In another track expressing the feelings of being boxed-in, “Sit/Stay,” was written in the thick of it, which really adds to the tension of the feelings she was enduring as she tried to break free from the padded cage she was locked in.
Not only is she expressing what it felt like to be locked up, she paired it with a haunting music video; where she is featured as an uncanny-valley inducing creature, crawling around an asylum room and trying to break free.
“Sit/Stay” also conveys a warning to new musicians. “The thing you love could ultimately be the thing that will kill you inside.” She encourages other artists and creatives to focus on being happy in the moment. Searching for happiness in something you don’t have yet is the most dangerous thing, because it is those thoughts that suck you in to the trap.
“I’ve had all these wild experiences watching the pop machine and how it works, and watching people burn really bright then fast only to burn out,” she says. “I’ve been told, ‘You can have this, too, and it’s shiny and sparkly. Don’t you want it?’ But in order to have that sparkly thing, you’re told you have to surrender everything that you want. While tempting, it’s terrifying as well” (1).
“Bite Your Teeth” is based off of a quote Poppy heard when writing the track. “Trying to define yourself is like trying to bite your own teeth.”
With one of the heaviest breakdowns in the album, it seems she really pushes the boundaries in her new sound, leaving people who haven’t heard her music yet to wonder more about what genre defines her.
Vampiric and gothic, “Sick of the Sun,” leaves California transplants like me missing the clouds and the rain of the Pacific Northwest. On a more serious note, Poppy admits that she sometimes grows sick of the sun, too, but with a touch of agoraphobia and longing to avoid other people, this song projects that.
In the bridge, Poppy sings about depression, and how those who don’t understand the feeling tend to say, “it gets better,” without understanding the true battle of the mental illness within. The statement, especially in this song, comes off dismissive, but as we progress through the rest of the track, the laid back electric guitar lulls you into a state of fighting a battle against complacency and giving into the depressive mindset. Following this theme, the conclusion track inspires anyone who is listening to keep fighting and to find happiness in passions.
The initial conclusion to the album, “Don’t Go Outside” is a beautifully written track about rising from the ashes and starting anew. Alluring and encouraging, the song inspires empowerment, then repeats the lyrics from the album’s title track and “Concrete” to further connect the concept.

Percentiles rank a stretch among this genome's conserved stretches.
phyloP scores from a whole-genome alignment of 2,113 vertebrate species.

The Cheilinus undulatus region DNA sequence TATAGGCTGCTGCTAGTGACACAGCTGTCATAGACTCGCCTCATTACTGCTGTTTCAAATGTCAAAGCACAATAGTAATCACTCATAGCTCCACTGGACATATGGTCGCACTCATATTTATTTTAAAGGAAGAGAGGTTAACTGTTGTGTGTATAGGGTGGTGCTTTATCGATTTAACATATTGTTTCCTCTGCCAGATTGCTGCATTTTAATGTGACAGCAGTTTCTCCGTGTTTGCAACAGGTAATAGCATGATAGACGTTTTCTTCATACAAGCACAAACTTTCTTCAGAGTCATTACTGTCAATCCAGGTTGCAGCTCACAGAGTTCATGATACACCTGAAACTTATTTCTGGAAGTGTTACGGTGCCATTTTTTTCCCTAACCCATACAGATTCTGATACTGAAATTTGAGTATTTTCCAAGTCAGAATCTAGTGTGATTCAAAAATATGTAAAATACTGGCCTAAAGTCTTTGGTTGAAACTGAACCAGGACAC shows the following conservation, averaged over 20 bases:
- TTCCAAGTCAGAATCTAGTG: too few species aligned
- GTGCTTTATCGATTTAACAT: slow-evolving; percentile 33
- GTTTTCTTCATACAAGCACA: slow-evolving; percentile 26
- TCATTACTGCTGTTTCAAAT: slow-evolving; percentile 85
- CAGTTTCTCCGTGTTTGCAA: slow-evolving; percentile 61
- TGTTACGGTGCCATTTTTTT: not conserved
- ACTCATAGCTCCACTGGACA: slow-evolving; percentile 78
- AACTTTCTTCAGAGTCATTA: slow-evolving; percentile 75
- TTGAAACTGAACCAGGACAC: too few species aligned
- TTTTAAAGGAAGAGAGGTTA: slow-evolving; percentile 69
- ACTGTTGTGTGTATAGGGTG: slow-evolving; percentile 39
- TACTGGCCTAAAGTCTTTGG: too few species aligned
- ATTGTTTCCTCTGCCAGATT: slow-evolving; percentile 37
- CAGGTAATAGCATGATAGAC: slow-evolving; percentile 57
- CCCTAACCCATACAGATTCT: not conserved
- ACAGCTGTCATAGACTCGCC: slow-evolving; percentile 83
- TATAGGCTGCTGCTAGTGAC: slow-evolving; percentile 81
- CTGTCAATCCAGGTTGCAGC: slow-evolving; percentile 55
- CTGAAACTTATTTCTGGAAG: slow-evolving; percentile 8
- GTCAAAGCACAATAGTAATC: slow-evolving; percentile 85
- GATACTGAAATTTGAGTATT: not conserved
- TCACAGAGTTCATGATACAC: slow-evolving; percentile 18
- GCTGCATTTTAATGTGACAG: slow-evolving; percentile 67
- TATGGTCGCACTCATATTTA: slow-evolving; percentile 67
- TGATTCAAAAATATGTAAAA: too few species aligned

“Let it all burn down/ Burn it to the ground/ We’ll be safe and sound,” she sings sweetly.
Poppy’s album, I Disagree, is not only expressing frustrations and breaking open the box confining her experiences with the music industry, but it also alludes to much more than that; finding happiness in your passions, and other themes, to relate fans even more to her music, while it breaks the boundaries of what we thought we knew about genre.
“The album as a whole is just about not stepping to anyone and disagreeing with people in positions of power and not accepting ‘no’ for an answer or ‘you can’t.’ And sometimes when people tell you [that], or at least when I’m told that I can’t, it makes me want to have it more. It’s all about burning down the music industry in a way and stepping out of any box that anyone might have tried to lock me up inside. The message is empowerment, not gender specific. Just empowerment” (2).
Also, let’s take the words in this song literally, from surface level; can we confirm that Poppy predicted the outcome of this year? Fan theories say she is a robot, not human, created by the government, who can predict future events because of how ahead of her time she is.
You think I’m crazy? Listen to this song, where wildfires rage in the west coast, unusual weather throughout the nation, and where COVID keeps us locked in quarantine. Whether you can’t go outside due to the weather conditions, toxic air, or a pandemic, Poppy has the perfect anthem of 2020 for you, written before any of these incidents ever happened.
Still think I am crazy? Watch this video from three years ago:
Where we wondered back in the day why we were provided with this information, now we find it suggested in our YouTube feeds and thank her for it. Note how the title suggests “your” instead of “a…” And as funny as this sounds, fans have noted Poppy’s unusually eerie content as something much more than surface level, pretentious videos.
I Disagree (more) contains the following four tracks: “If it Bleeds”, “Bleep Bloop”, “Khaos x4”, and “Don’t Ask”. Each song seems to be something you would hear on an avant-garde couture runway fashion show, with it’s heavy beats and supernatural, conceptual elements. Released last month, the four tracks embody something that all her fans can relate to this year as we face one of the toughest years this country has yet to have faced.
As the start of the deluxe edition, “If it Bleeds,” starts off with a strong beat fitting the theme of the previous songs, in continuation. Each verse has an electro-pop feel, with singing static guitar riffs that take the stage in the chorus.
“Bleep Bloop” is about turning the tables, making someone else afraid rather than giving into the fear that has been filling Poppy to the brink of insanity, it seems. She admits that this track is a time stamp of her past, showing herself what state of mind she was in as a reminder to not go back to that time. And now, fans can listen and understand more about how the challenges she has faced made her feel.
Similar to “Sick of the Sun,” and “Don’t Go Outside,” “Khaos x4” goes deeper into depth with the paranoia and suspicion of the unknown, the outside world, as well as depression, anxiety, isolation, and apocalypse. Written in the middle of a bout of writer’s block, the track can show us the state of mind the world was in when it was released earlier this year.
“Don’t Ask” is the one standalone pop track in the album, but unlike her past albums, this one is unafraid of being raw and opening up to emotion, feeling the pains of trials, and trying to grow past traumatic events.
Stream the full, deluxe album, below.